King Lear sees women in power and demonstrates women using their position to their advantage. What I think is most interesting about the shift in power is how unexpected it is from the characters in the play. Even though the power is directly handed to the daughters, people do not see them as a threat because they are women. This allows them to act cruelly and nobody suspects them. Part of what makes their strategy so good is that they play into the role men expect them to be in. Regan and Goneril are the perfect examples of this. They use their innocent relationship with their father to pinpoint and expose his mental weaknesses. They maintain the image of innocence with not only their father, but the people around him, for a short amount of time. This helps them capitalize on their fathers deranged state and smoothly transfer the position of power to them without much resistance.
When Edmund comes into power through the manipulation of his father and brother, Regan and Goneril saw him as a potential threat. As a woman in their current time period, people were much more likely to stand with a man as a leader due to the way women were viewed. They knew this and decided to both act on the situation, by both flirting with him and trying to play to him. However, Goneril and Regan both understood that the one who married him would have a large advantage over the other kingdom. This unspoken understanding provoked a competitive and greedy relationship between the two sisters and was eventually led to their downfall.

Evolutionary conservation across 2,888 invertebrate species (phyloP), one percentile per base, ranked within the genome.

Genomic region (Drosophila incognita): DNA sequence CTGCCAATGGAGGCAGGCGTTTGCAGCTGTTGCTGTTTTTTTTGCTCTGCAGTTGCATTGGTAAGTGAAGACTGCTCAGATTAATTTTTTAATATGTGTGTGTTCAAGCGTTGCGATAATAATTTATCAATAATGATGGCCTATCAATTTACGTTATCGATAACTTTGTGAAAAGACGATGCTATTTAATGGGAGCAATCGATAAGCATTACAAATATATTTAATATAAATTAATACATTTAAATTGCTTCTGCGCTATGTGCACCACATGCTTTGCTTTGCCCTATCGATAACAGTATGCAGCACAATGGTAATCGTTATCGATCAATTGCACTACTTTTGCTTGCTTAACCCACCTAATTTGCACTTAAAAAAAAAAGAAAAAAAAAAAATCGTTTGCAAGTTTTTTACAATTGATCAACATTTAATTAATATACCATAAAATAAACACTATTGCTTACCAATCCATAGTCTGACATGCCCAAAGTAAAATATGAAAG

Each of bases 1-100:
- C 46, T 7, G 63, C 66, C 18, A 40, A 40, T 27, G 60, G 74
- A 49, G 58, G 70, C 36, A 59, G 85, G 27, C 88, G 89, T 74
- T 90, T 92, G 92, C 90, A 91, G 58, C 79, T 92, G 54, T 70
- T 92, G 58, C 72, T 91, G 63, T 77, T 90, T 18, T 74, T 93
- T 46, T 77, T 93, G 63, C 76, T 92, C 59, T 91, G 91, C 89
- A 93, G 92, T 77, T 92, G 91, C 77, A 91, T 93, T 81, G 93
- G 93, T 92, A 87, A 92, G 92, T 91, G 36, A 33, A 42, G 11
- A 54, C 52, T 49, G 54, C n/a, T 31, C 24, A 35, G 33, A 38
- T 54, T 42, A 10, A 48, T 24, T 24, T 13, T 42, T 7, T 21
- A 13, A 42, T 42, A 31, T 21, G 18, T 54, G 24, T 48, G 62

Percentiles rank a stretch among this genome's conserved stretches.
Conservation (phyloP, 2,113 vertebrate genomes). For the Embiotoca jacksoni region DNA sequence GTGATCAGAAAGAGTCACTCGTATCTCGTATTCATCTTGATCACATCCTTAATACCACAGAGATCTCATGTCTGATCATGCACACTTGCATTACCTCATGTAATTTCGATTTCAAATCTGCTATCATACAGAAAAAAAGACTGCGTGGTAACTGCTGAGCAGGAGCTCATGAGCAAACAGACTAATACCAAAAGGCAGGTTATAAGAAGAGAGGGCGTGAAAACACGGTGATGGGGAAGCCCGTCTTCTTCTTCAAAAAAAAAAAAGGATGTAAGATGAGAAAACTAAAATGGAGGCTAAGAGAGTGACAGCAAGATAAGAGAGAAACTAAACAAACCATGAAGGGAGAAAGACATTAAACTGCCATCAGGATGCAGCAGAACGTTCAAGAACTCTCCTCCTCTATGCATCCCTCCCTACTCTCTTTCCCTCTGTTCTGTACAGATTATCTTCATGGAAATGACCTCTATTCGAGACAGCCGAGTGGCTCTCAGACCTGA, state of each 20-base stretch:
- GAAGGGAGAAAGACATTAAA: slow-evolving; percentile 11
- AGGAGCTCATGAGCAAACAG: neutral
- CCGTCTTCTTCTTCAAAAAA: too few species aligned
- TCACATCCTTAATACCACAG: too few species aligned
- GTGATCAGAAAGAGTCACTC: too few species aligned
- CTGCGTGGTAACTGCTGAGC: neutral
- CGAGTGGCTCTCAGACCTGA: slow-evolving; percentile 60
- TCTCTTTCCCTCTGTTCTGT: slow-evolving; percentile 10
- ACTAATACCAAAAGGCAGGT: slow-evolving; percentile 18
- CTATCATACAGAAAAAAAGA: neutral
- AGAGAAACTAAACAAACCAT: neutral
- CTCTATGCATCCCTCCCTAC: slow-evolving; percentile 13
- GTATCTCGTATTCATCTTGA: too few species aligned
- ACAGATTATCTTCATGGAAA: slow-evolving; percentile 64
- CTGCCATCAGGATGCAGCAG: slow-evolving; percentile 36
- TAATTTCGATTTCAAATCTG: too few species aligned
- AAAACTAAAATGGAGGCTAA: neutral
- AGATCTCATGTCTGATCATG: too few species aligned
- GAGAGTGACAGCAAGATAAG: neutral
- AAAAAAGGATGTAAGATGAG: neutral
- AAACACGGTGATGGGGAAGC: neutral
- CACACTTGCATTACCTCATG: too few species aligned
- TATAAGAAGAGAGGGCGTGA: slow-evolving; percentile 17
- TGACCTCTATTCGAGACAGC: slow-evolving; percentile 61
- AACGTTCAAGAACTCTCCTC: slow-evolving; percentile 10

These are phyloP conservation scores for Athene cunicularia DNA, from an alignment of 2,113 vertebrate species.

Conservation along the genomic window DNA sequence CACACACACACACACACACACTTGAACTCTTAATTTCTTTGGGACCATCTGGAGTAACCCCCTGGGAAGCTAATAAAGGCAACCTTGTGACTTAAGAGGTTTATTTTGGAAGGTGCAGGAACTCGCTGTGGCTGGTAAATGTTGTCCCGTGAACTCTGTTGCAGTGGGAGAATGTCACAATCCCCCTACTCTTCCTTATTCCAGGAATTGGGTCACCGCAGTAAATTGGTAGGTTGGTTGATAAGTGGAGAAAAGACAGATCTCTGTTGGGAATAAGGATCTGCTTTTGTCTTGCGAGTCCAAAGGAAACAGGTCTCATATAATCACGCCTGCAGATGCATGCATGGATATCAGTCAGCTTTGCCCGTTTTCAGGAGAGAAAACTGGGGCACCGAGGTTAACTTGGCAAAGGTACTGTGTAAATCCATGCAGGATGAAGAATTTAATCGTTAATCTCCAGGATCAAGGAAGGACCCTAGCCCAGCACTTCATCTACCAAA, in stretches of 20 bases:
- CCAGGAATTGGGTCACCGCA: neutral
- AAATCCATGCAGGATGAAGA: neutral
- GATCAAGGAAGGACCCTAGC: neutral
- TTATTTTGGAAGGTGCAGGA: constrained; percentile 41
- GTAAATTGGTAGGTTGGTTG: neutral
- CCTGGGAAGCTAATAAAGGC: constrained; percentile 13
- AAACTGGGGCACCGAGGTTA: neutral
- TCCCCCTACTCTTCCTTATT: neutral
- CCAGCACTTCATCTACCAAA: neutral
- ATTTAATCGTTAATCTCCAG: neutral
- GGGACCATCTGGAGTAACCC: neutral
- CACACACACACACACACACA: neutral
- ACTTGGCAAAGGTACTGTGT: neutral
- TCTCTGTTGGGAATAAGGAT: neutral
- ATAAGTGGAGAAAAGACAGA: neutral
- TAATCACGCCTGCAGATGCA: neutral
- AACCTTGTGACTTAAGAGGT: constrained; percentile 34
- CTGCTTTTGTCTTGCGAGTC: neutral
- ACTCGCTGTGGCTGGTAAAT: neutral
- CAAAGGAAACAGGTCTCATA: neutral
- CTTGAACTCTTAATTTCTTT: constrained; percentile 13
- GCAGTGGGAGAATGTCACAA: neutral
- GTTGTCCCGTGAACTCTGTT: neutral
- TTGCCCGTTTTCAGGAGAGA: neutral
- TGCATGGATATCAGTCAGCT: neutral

Overall, Goneril and Regan’s unique and genius rise made the play as a whole and presents the largest theme in the play: power is taken by who has the drive and cruelty to take it.
One thought on “Women Taking Over Power”
I thought this was a very interesting interpretation of the characters, specifically when you mentioned how they pretend to play the role that men expect from them. I did not thing about this while reading King Lear, but that is exactly how they transition the power so smoothly without any suspicion.